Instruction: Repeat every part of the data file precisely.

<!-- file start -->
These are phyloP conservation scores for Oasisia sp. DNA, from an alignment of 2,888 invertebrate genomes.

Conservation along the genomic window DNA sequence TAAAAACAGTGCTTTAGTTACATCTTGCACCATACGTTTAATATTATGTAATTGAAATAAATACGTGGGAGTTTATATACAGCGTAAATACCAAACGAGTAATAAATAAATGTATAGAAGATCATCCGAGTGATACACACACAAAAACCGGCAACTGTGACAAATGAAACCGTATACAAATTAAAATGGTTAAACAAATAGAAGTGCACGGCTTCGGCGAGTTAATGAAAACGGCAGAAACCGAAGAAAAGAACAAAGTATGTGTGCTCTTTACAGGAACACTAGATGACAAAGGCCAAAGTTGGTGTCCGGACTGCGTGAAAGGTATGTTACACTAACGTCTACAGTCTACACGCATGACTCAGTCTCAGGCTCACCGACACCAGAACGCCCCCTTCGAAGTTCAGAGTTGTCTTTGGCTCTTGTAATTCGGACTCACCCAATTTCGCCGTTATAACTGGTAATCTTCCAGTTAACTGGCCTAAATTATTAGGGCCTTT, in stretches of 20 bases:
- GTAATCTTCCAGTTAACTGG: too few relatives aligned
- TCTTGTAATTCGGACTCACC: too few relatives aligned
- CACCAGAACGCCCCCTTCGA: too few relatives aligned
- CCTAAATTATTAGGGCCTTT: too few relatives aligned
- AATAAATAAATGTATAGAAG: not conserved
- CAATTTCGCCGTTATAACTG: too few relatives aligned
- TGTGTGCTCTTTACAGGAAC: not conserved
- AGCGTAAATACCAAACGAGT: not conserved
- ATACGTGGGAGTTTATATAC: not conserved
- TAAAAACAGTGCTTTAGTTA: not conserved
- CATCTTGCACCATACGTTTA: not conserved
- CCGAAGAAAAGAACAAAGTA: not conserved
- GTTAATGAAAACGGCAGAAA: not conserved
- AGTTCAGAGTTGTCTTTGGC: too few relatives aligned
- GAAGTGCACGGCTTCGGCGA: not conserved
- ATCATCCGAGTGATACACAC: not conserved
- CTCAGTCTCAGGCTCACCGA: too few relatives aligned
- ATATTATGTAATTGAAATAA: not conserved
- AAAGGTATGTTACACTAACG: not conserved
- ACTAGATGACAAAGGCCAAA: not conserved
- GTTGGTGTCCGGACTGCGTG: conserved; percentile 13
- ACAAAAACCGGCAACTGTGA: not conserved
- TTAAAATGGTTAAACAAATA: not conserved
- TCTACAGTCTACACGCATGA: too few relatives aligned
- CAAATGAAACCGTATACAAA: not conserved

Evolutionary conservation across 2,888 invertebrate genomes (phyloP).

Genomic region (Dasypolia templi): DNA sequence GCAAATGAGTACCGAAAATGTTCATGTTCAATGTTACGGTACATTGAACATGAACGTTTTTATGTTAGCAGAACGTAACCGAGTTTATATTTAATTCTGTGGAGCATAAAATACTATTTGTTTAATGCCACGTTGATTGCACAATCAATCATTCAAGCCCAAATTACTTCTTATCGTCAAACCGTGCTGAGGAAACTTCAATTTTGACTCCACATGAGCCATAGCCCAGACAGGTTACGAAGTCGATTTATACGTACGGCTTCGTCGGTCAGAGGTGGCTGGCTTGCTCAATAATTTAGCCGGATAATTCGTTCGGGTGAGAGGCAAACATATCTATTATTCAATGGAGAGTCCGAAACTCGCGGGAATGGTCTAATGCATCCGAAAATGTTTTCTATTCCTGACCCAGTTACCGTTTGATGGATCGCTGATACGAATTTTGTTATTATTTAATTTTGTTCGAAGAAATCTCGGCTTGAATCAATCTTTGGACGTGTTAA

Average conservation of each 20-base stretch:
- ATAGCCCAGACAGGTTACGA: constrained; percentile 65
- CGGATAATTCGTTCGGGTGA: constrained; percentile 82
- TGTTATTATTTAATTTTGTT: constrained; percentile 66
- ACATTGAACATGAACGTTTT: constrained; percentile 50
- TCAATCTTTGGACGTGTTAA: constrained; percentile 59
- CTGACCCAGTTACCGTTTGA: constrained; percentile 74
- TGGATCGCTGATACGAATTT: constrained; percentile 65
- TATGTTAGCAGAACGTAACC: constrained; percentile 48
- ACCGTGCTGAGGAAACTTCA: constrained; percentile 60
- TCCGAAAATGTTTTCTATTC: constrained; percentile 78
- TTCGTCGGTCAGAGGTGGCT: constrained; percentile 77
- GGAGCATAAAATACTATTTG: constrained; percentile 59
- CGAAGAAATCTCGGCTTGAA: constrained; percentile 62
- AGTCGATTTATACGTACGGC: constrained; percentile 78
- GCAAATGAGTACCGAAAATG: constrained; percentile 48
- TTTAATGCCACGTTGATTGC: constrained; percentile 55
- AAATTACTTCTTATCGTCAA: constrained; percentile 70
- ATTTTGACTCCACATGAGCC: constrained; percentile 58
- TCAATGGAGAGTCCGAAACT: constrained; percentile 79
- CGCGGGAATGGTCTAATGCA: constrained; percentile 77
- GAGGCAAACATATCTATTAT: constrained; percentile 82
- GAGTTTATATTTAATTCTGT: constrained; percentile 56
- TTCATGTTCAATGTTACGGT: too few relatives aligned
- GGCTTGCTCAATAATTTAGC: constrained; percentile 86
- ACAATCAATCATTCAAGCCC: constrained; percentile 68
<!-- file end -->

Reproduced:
These are phyloP conservation scores for Oasisia sp. DNA, from an alignment of 2,888 invertebrate genomes.

Conservation along the genomic window DNA sequence TAAAAACAGTGCTTTAGTTACATCTTGCACCATACGTTTAATATTATGTAATTGAAATAAATACGTGGGAGTTTATATACAGCGTAAATACCAAACGAGTAATAAATAAATGTATAGAAGATCATCCGAGTGATACACACACAAAAACCGGCAACTGTGACAAATGAAACCGTATACAAATTAAAATGGTTAAACAAATAGAAGTGCACGGCTTCGGCGAGTTAATGAAAACGGCAGAAACCGAAGAAAAGAACAAAGTATGTGTGCTCTTTACAGGAACACTAGATGACAAAGGCCAAAGTTGGTGTCCGGACTGCGTGAAAGGTATGTTACACTAACGTCTACAGTCTACACGCATGACTCAGTCTCAGGCTCACCGACACCAGAACGCCCCCTTCGAAGTTCAGAGTTGTCTTTGGCTCTTGTAATTCGGACTCACCCAATTTCGCCGTTATAACTGGTAATCTTCCAGTTAACTGGCCTAAATTATTAGGGCCTTT, in stretches of 20 bases:
- GTAATCTTCCAGTTAACTGG: too few relatives aligned
- TCTTGTAATTCGGACTCACC: too few relatives aligned
- CACCAGAACGCCCCCTTCGA: too few relatives aligned
- CCTAAATTATTAGGGCCTTT: too few relatives aligned
- AATAAATAAATGTATAGAAG: not conserved
- CAATTTCGCCGTTATAACTG: too few relatives aligned
- TGTGTGCTCTTTACAGGAAC: not conserved
- AGCGTAAATACCAAACGAGT: not conserved
- ATACGTGGGAGTTTATATAC: not conserved
- TAAAAACAGTGCTTTAGTTA: not conserved
- CATCTTGCACCATACGTTTA: not conserved
- CCGAAGAAAAGAACAAAGTA: not conserved
- GTTAATGAAAACGGCAGAAA: not conserved
- AGTTCAGAGTTGTCTTTGGC: too few relatives aligned
- GAAGTGCACGGCTTCGGCGA: not conserved
- ATCATCCGAGTGATACACAC: not conserved
- CTCAGTCTCAGGCTCACCGA: too few relatives aligned
- ATATTATGTAATTGAAATAA: not conserved
- AAAGGTATGTTACACTAACG: not conserved
- ACTAGATGACAAAGGCCAAA: not conserved
- GTTGGTGTCCGGACTGCGTG: conserved; percentile 13
- ACAAAAACCGGCAACTGTGA: not conserved
- TTAAAATGGTTAAACAAATA: not conserved
- TCTACAGTCTACACGCATGA: too few relatives aligned
- CAAATGAAACCGTATACAAA: not conserved

Evolutionary conservation across 2,888 invertebrate genomes (phyloP).

Genomic region (Dasypolia templi): DNA sequence GCAAATGAGTACCGAAAATGTTCATGTTCAATGTTACGGTACATTGAACATGAACGTTTTTATGTTAGCAGAACGTAACCGAGTTTATATTTAATTCTGTGGAGCATAAAATACTATTTGTTTAATGCCACGTTGATTGCACAATCAATCATTCAAGCCCAAATTACTTCTTATCGTCAAACCGTGCTGAGGAAACTTCAATTTTGACTCCACATGAGCCATAGCCCAGACAGGTTACGAAGTCGATTTATACGTACGGCTTCGTCGGTCAGAGGTGGCTGGCTTGCTCAATAATTTAGCCGGATAATTCGTTCGGGTGAGAGGCAAACATATCTATTATTCAATGGAGAGTCCGAAACTCGCGGGAATGGTCTAATGCATCCGAAAATGTTTTCTATTCCTGACCCAGTTACCGTTTGATGGATCGCTGATACGAATTTTGTTATTATTTAATTTTGTTCGAAGAAATCTCGGCTTGAATCAATCTTTGGACGTGTTAA

Average conservation of each 20-base stretch:
- ATAGCCCAGACAGGTTACGA: constrained; percentile 65
- CGGATAATTCGTTCGGGTGA: constrained; percentile 82
- TGTTATTATTTAATTTTGTT: constrained; percentile 66
- ACATTGAACATGAACGTTTT: constrained; percentile 50
- TCAATCTTTGGACGTGTTAA: constrained; percentile 59
- CTGACCCAGTTACCGTTTGA: constrained; percentile 74
- TGGATCGCTGATACGAATTT: constrained; percentile 65
- TATGTTAGCAGAACGTAACC: constrained; percentile 48
- ACCGTGCTGAGGAAACTTCA: constrained; percentile 60
- TCCGAAAATGTTTTCTATTC: constrained; percentile 78
- TTCGTCGGTCAGAGGTGGCT: constrained; percentile 77
- GGAGCATAAAATACTATTTG: constrained; percentile 59
- CGAAGAAATCTCGGCTTGAA: constrained; percentile 62
- AGTCGATTTATACGTACGGC: constrained; percentile 78
- GCAAATGAGTACCGAAAATG: constrained; percentile 48
- TTTAATGCCACGTTGATTGC: constrained; percentile 55
- AAATTACTTCTTATCGTCAA: constrained; percentile 70
- ATTTTGACTCCACATGAGCC: constrained; percentile 58
- TCAATGGAGAGTCCGAAACT: constrained; percentile 79
- CGCGGGAATGGTCTAATGCA: constrained; percentile 77
- GAGGCAAACATATCTATTAT: constrained; percentile 82
- GAGTTTATATTTAATTCTGT: constrained; percentile 56
- TTCATGTTCAATGTTACGGT: too few relatives aligned
- GGCTTGCTCAATAATTTAGC: constrained; percentile 86
- ACAATCAATCATTCAAGCCC: constrained; percentile 68